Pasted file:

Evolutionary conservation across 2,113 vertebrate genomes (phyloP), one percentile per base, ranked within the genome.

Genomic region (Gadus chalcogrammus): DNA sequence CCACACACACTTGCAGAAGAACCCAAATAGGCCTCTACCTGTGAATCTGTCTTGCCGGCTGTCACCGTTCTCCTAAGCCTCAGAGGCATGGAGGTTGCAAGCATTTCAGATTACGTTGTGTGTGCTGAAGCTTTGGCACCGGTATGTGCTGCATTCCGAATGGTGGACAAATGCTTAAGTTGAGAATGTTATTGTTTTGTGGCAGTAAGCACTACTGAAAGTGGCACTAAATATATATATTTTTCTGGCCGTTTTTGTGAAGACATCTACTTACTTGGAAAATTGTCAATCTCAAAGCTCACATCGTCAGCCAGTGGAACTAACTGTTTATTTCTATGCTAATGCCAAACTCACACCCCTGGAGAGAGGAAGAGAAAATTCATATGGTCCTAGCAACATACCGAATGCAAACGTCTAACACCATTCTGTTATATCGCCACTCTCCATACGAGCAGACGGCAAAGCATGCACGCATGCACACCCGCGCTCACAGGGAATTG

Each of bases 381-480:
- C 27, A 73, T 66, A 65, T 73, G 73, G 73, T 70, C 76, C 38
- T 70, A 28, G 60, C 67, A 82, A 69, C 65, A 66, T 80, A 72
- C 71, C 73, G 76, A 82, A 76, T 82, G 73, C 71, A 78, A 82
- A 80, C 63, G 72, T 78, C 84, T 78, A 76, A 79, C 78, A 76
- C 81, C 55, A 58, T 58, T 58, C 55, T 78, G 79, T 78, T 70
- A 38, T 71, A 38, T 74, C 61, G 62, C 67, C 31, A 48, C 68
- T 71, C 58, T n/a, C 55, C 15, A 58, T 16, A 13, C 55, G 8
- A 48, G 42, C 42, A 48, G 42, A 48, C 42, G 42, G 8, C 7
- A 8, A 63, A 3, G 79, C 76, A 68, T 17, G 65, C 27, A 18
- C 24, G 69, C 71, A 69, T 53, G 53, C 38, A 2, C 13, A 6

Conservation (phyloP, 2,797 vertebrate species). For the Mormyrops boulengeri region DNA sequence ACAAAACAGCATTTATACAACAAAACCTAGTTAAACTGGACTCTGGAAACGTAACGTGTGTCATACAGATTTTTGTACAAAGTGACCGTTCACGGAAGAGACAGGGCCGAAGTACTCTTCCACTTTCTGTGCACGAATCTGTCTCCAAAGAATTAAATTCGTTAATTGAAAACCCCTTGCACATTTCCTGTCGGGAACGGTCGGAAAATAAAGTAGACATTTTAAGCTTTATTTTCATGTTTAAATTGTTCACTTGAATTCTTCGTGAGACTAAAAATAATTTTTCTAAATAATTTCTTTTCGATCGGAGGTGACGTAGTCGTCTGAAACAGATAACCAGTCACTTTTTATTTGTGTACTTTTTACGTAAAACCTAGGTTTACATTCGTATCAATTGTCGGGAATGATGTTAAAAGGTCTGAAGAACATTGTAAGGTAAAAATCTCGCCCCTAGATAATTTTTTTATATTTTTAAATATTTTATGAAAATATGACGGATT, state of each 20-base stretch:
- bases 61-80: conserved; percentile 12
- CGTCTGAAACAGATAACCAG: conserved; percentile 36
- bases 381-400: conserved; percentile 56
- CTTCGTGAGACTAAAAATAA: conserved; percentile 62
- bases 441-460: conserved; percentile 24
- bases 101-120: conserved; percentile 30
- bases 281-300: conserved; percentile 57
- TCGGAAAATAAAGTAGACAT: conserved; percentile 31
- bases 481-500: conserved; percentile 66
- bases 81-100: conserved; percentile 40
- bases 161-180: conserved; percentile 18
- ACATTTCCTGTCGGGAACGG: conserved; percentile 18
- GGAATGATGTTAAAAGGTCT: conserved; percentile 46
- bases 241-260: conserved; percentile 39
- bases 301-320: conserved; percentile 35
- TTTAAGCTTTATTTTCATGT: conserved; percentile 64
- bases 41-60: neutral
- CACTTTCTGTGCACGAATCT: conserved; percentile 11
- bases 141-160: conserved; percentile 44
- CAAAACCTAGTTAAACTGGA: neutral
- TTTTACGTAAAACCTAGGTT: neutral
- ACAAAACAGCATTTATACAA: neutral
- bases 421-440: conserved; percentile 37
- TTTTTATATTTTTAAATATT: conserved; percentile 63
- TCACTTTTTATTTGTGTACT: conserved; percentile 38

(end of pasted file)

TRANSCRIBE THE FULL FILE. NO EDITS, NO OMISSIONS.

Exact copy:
Evolutionary conservation across 2,113 vertebrate genomes (phyloP), one percentile per base, ranked within the genome.

Genomic region (Gadus chalcogrammus): DNA sequence CCACACACACTTGCAGAAGAACCCAAATAGGCCTCTACCTGTGAATCTGTCTTGCCGGCTGTCACCGTTCTCCTAAGCCTCAGAGGCATGGAGGTTGCAAGCATTTCAGATTACGTTGTGTGTGCTGAAGCTTTGGCACCGGTATGTGCTGCATTCCGAATGGTGGACAAATGCTTAAGTTGAGAATGTTATTGTTTTGTGGCAGTAAGCACTACTGAAAGTGGCACTAAATATATATATTTTTCTGGCCGTTTTTGTGAAGACATCTACTTACTTGGAAAATTGTCAATCTCAAAGCTCACATCGTCAGCCAGTGGAACTAACTGTTTATTTCTATGCTAATGCCAAACTCACACCCCTGGAGAGAGGAAGAGAAAATTCATATGGTCCTAGCAACATACCGAATGCAAACGTCTAACACCATTCTGTTATATCGCCACTCTCCATACGAGCAGACGGCAAAGCATGCACGCATGCACACCCGCGCTCACAGGGAATTG

Each of bases 381-480:
- C 27, A 73, T 66, A 65, T 73, G 73, G 73, T 70, C 76, C 38
- T 70, A 28, G 60, C 67, A 82, A 69, C 65, A 66, T 80, A 72
- C 71, C 73, G 76, A 82, A 76, T 82, G 73, C 71, A 78, A 82
- A 80, C 63, G 72, T 78, C 84, T 78, A 76, A 79, C 78, A 76
- C 81, C 55, A 58, T 58, T 58, C 55, T 78, G 79, T 78, T 70
- A 38, T 71, A 38, T 74, C 61, G 62, C 67, C 31, A 48, C 68
- T 71, C 58, T n/a, C 55, C 15, A 58, T 16, A 13, C 55, G 8
- A 48, G 42, C 42, A 48, G 42, A 48, C 42, G 42, G 8, C 7
- A 8, A 63, A 3, G 79, C 76, A 68, T 17, G 65, C 27, A 18
- C 24, G 69, C 71, A 69, T 53, G 53, C 38, A 2, C 13, A 6

Conservation (phyloP, 2,797 vertebrate species). For the Mormyrops boulengeri region DNA sequence ACAAAACAGCATTTATACAACAAAACCTAGTTAAACTGGACTCTGGAAACGTAACGTGTGTCATACAGATTTTTGTACAAAGTGACCGTTCACGGAAGAGACAGGGCCGAAGTACTCTTCCACTTTCTGTGCACGAATCTGTCTCCAAAGAATTAAATTCGTTAATTGAAAACCCCTTGCACATTTCCTGTCGGGAACGGTCGGAAAATAAAGTAGACATTTTAAGCTTTATTTTCATGTTTAAATTGTTCACTTGAATTCTTCGTGAGACTAAAAATAATTTTTCTAAATAATTTCTTTTCGATCGGAGGTGACGTAGTCGTCTGAAACAGATAACCAGTCACTTTTTATTTGTGTACTTTTTACGTAAAACCTAGGTTTACATTCGTATCAATTGTCGGGAATGATGTTAAAAGGTCTGAAGAACATTGTAAGGTAAAAATCTCGCCCCTAGATAATTTTTTTATATTTTTAAATATTTTATGAAAATATGACGGATT, state of each 20-base stretch:
- bases 61-80: conserved; percentile 12
- CGTCTGAAACAGATAACCAG: conserved; percentile 36
- bases 381-400: conserved; percentile 56
- CTTCGTGAGACTAAAAATAA: conserved; percentile 62
- bases 441-460: conserved; percentile 24
- bases 101-120: conserved; percentile 30
- bases 281-300: conserved; percentile 57
- TCGGAAAATAAAGTAGACAT: conserved; percentile 31
- bases 481-500: conserved; percentile 66
- bases 81-100: conserved; percentile 40
- bases 161-180: conserved; percentile 18
- ACATTTCCTGTCGGGAACGG: conserved; percentile 18
- GGAATGATGTTAAAAGGTCT: conserved; percentile 46
- bases 241-260: conserved; percentile 39
- bases 301-320: conserved; percentile 35
- TTTAAGCTTTATTTTCATGT: conserved; percentile 64
- bases 41-60: neutral
- CACTTTCTGTGCACGAATCT: conserved; percentile 11
- bases 141-160: conserved; percentile 44
- CAAAACCTAGTTAAACTGGA: neutral
- TTTTACGTAAAACCTAGGTT: neutral
- ACAAAACAGCATTTATACAA: neutral
- bases 421-440: conserved; percentile 37
- TTTTTATATTTTTAAATATT: conserved; percentile 63
- TCACTTTTTATTTGTGTACT: conserved; percentile 38